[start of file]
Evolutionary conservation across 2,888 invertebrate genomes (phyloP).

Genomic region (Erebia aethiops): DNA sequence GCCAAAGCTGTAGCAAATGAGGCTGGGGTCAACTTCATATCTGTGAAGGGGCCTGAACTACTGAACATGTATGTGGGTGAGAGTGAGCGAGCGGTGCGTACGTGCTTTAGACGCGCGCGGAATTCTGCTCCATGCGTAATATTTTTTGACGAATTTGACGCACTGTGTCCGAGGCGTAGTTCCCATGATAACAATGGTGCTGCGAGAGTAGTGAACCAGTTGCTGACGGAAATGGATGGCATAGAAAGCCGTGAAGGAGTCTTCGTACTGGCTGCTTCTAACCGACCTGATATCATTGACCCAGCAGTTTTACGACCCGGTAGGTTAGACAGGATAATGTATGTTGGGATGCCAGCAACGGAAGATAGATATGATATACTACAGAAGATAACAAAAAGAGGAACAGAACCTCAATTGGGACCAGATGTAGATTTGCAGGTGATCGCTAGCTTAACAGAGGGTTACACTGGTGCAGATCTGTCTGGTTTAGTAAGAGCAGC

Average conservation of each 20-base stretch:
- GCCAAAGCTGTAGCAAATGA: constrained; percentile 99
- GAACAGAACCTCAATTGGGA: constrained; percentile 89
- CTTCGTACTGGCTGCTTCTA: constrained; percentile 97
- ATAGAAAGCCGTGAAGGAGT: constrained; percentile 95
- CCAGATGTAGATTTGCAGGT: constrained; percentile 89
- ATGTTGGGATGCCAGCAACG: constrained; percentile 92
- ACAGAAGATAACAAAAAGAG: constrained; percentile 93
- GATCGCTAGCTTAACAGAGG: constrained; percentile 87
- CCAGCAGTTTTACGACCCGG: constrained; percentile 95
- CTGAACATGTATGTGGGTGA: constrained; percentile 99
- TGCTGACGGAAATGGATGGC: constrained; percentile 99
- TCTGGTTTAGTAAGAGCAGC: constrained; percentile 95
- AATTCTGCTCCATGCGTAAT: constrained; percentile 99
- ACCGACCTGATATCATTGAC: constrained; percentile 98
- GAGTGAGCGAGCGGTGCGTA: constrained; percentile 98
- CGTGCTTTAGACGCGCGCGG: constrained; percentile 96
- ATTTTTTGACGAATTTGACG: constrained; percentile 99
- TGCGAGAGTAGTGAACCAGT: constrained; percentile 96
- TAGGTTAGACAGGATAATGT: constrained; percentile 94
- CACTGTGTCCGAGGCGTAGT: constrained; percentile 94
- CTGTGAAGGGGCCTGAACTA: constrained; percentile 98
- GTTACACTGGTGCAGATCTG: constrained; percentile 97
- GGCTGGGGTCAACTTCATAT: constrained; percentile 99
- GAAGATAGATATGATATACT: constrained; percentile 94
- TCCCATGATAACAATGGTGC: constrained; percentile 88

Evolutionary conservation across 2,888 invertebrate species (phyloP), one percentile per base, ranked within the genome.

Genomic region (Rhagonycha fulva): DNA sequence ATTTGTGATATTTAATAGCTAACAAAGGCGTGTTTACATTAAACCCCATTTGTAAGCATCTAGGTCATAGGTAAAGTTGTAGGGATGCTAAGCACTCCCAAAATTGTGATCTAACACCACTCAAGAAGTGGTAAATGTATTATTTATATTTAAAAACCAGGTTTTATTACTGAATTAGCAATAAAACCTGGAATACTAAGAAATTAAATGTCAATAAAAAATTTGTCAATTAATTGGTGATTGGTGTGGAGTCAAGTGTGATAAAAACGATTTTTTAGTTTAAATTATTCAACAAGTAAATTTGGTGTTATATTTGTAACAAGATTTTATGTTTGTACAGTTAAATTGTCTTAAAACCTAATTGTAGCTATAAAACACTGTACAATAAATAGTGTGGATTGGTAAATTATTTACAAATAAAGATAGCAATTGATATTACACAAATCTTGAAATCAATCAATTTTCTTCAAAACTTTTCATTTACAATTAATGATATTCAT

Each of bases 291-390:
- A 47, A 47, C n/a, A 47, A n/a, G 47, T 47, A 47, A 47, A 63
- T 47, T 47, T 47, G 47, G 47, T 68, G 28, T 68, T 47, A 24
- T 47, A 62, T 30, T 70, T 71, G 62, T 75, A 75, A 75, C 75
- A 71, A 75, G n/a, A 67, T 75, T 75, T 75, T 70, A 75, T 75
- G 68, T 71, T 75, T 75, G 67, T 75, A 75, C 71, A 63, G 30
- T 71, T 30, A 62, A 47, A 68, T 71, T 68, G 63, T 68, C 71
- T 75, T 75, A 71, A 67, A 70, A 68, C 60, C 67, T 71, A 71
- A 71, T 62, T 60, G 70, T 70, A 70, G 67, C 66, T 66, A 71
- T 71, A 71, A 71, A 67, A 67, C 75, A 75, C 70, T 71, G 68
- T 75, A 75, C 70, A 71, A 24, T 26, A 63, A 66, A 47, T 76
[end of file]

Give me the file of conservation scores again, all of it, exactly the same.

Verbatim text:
Evolutionary conservation across 2,888 invertebrate genomes (phyloP).

Genomic region (Erebia aethiops): DNA sequence GCCAAAGCTGTAGCAAATGAGGCTGGGGTCAACTTCATATCTGTGAAGGGGCCTGAACTACTGAACATGTATGTGGGTGAGAGTGAGCGAGCGGTGCGTACGTGCTTTAGACGCGCGCGGAATTCTGCTCCATGCGTAATATTTTTTGACGAATTTGACGCACTGTGTCCGAGGCGTAGTTCCCATGATAACAATGGTGCTGCGAGAGTAGTGAACCAGTTGCTGACGGAAATGGATGGCATAGAAAGCCGTGAAGGAGTCTTCGTACTGGCTGCTTCTAACCGACCTGATATCATTGACCCAGCAGTTTTACGACCCGGTAGGTTAGACAGGATAATGTATGTTGGGATGCCAGCAACGGAAGATAGATATGATATACTACAGAAGATAACAAAAAGAGGAACAGAACCTCAATTGGGACCAGATGTAGATTTGCAGGTGATCGCTAGCTTAACAGAGGGTTACACTGGTGCAGATCTGTCTGGTTTAGTAAGAGCAGC

Average conservation of each 20-base stretch:
- GCCAAAGCTGTAGCAAATGA: constrained; percentile 99
- GAACAGAACCTCAATTGGGA: constrained; percentile 89
- CTTCGTACTGGCTGCTTCTA: constrained; percentile 97
- ATAGAAAGCCGTGAAGGAGT: constrained; percentile 95
- CCAGATGTAGATTTGCAGGT: constrained; percentile 89
- ATGTTGGGATGCCAGCAACG: constrained; percentile 92
- ACAGAAGATAACAAAAAGAG: constrained; percentile 93
- GATCGCTAGCTTAACAGAGG: constrained; percentile 87
- CCAGCAGTTTTACGACCCGG: constrained; percentile 95
- CTGAACATGTATGTGGGTGA: constrained; percentile 99
- TGCTGACGGAAATGGATGGC: constrained; percentile 99
- TCTGGTTTAGTAAGAGCAGC: constrained; percentile 95
- AATTCTGCTCCATGCGTAAT: constrained; percentile 99
- ACCGACCTGATATCATTGAC: constrained; percentile 98
- GAGTGAGCGAGCGGTGCGTA: constrained; percentile 98
- CGTGCTTTAGACGCGCGCGG: constrained; percentile 96
- ATTTTTTGACGAATTTGACG: constrained; percentile 99
- TGCGAGAGTAGTGAACCAGT: constrained; percentile 96
- TAGGTTAGACAGGATAATGT: constrained; percentile 94
- CACTGTGTCCGAGGCGTAGT: constrained; percentile 94
- CTGTGAAGGGGCCTGAACTA: constrained; percentile 98
- GTTACACTGGTGCAGATCTG: constrained; percentile 97
- GGCTGGGGTCAACTTCATAT: constrained; percentile 99
- GAAGATAGATATGATATACT: constrained; percentile 94
- TCCCATGATAACAATGGTGC: constrained; percentile 88

Evolutionary conservation across 2,888 invertebrate species (phyloP), one percentile per base, ranked within the genome.

Genomic region (Rhagonycha fulva): DNA sequence ATTTGTGATATTTAATAGCTAACAAAGGCGTGTTTACATTAAACCCCATTTGTAAGCATCTAGGTCATAGGTAAAGTTGTAGGGATGCTAAGCACTCCCAAAATTGTGATCTAACACCACTCAAGAAGTGGTAAATGTATTATTTATATTTAAAAACCAGGTTTTATTACTGAATTAGCAATAAAACCTGGAATACTAAGAAATTAAATGTCAATAAAAAATTTGTCAATTAATTGGTGATTGGTGTGGAGTCAAGTGTGATAAAAACGATTTTTTAGTTTAAATTATTCAACAAGTAAATTTGGTGTTATATTTGTAACAAGATTTTATGTTTGTACAGTTAAATTGTCTTAAAACCTAATTGTAGCTATAAAACACTGTACAATAAATAGTGTGGATTGGTAAATTATTTACAAATAAAGATAGCAATTGATATTACACAAATCTTGAAATCAATCAATTTTCTTCAAAACTTTTCATTTACAATTAATGATATTCAT

Each of bases 291-390:
- A 47, A 47, C n/a, A 47, A n/a, G 47, T 47, A 47, A 47, A 63
- T 47, T 47, T 47, G 47, G 47, T 68, G 28, T 68, T 47, A 24
- T 47, A 62, T 30, T 70, T 71, G 62, T 75, A 75, A 75, C 75
- A 71, A 75, G n/a, A 67, T 75, T 75, T 75, T 70, A 75, T 75
- G 68, T 71, T 75, T 75, G 67, T 75, A 75, C 71, A 63, G 30
- T 71, T 30, A 62, A 47, A 68, T 71, T 68, G 63, T 68, C 71
- T 75, T 75, A 71, A 67, A 70, A 68, C 60, C 67, T 71, A 71
- A 71, T 62, T 60, G 70, T 70, A 70, G 67, C 66, T 66, A 71
- T 71, A 71, A 71, A 67, A 67, C 75, A 75, C 70, T 71, G 68
- T 75, A 75, C 70, A 71, A 24, T 26, A 63, A 66, A 47, T 76